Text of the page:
As Jane Inc., Bezic has been able to explore multiple themes while making music that draws from an eclectic mix of styles, from vibey disco, to the bouncy ’80s-style synth-pop on “Steel,” to the electronic ambience of “Mine/His.” Number One is s a stellar debut and Bezic is excited about the release – though she’s already thinking about what she’ll be making next. “I’m always writing songs,” she says.

Follow Jane Inc. on Instagram for ongoing updates.

How EDM Helped Me Heal from Anxiety

It’s June 2016 and I’m testing how low I can get before breaking down. I’ve worked until midnight and gotten up at four to churn out more writing assignments. Seeking comfort from the stress, I reach for the chips in my cupboard, eat more than I intended, panic, and make myself throw up. Unable to focus on an empty stomach, I do it all over again. I move my laptop to Starbucks and order iced cold brew after iced cold brew, telling myself to focus until I’ve finished my 18th article of the day. My stomach feels like negative space.

I write a resignation email for my most stressful job and fantasize about sending it, knowing I’ll never have the courage. I don’t need the money, but the thought of turning down work makes me recoil. I must be successful and success means more bylines and more money.

This is a pattern I’ve become all too familiar with. But at least this time, I have something to look forward to. After another four hours of sleep and 15 articles, I’m headed to Vegas for Electronic Daisy Carnival, an electronic music festival I’d never heard of until the press trip invitation arrived in my inbox.

To accommodate my crazy work hours, I fly in the night before and pull an all-nighter. I sign in for my shift at 3 a.m. from a casino cafe and churn out 7 articles until it ends at 11. Just when I think I’m done, my editor keeps me late to post an update on the Orlando alligator attack.

Meanwhile, a college friend’s blowing up my Facebook chat, begging me to join her in Ibiza in two weeks. I can’t because of this goddamn job. Getting time off is impossible.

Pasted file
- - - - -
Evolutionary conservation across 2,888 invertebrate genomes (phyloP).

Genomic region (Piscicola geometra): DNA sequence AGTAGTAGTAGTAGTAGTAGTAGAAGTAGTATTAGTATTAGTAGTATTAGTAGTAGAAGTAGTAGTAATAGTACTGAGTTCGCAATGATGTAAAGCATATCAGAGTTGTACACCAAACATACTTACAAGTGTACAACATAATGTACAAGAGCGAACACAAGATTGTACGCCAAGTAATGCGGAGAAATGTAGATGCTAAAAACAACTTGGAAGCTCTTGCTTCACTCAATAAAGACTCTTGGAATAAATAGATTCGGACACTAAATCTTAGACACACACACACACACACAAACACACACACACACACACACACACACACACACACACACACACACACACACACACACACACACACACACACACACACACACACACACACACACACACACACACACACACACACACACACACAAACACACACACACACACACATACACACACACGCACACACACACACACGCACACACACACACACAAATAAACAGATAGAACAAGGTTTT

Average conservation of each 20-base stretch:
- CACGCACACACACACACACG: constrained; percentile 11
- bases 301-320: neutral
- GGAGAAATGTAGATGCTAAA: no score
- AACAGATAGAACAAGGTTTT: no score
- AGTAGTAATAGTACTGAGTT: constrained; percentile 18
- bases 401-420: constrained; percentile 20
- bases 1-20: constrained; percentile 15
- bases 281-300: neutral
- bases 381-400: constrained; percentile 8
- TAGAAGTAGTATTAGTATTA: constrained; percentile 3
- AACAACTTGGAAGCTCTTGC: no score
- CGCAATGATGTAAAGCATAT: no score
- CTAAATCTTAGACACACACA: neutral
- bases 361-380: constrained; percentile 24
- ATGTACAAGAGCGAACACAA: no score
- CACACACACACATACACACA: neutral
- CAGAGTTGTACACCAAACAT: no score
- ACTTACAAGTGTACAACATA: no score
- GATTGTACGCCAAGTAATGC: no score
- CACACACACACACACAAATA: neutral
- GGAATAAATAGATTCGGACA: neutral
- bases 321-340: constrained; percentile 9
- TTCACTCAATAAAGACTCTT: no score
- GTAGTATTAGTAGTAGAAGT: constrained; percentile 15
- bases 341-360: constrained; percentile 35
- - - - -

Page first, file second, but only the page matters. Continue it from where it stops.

Skrillex and Diplo’s “Where Are U Now” wakes me up from a three-second, sitting-up nap. Emboldened by the catchy riff punctuating Justin Bieber’s refrain and fantasies of Ibiza opening parties, I write another resignation email. This time, I type my supervisor’s email address in the “recipients” box.

I still can’t hit “send,” but getting close makes me feel wild. I pack up, put on a tiny $3 romper, and walk along Las Vegas strip. As I pass Serendipity and hum along to Calvin Harris’s “This Is What You Came for,” I visualize myself lounging by the fountain, eating over-priced, calorie-packed ice cream. That would be self-indulgent. Unproductive. Bad. Glorious. Free. How freeing it would be to be bad. I don’t dare enter, but the thought alone loosens my mental shackles.

Something has to change this weekend. Either life as I know it will be destroyed, or I will. Either the part of me that forbids eating ice cream and dropping work will die, or the part of me that wants it will. I secretly root for the former.

As I enter the Las Vegas Motor Speedway that night with a parade of EDM heads in wings, animal faces, and bathing suits, that little voice in me that wants to fuck work and go be an ice cream eating fairy kitten princess says, “Hey, there. I missed you.” I pass giant glowing flowers, foreboding owl statues, and a tiny schoolhouse where people are coloring. This is the closest thing adults have to Disney World.

My pace picks up. I don’t know where I’m running, only what I’m running from: everything outside this land over the rainbow the Nevada dust had dropped me in.

In a pavilion where Russian DJ Julia Govor is playing, I make timid, barely detectable movements, flashing back to middle school dances. Then, I see a dude doing a little catwalk in a floor-length fur coat and bull horns.

Oh, OK, so nobody gives a fuck. This is not middle school. This is not a networking event. Toto, we’re not in New York City anymore. No matter what I do, someone next to me will be crazier.

But nobody’s judging the crazy person either. I want to be the crazy person. The one people compare themselves to so they can shed their misdirected shame. I run from stage to stage doing exaggerated moves I learned in zumba class or ballet or wherever the hell I picked them up. I smile at everyone, not caring if they smile back, but they do.

A cute guy intercepts me to ask where the bathrooms are. I tell him I don’t know, and his glance lingers on me. “Can I kiss you?” he asks.

“Sure,” I shrug, because why not, and we make out amid the blending cacophony of DJ sets. He gives me his number and tells me to let him know if I come to LA.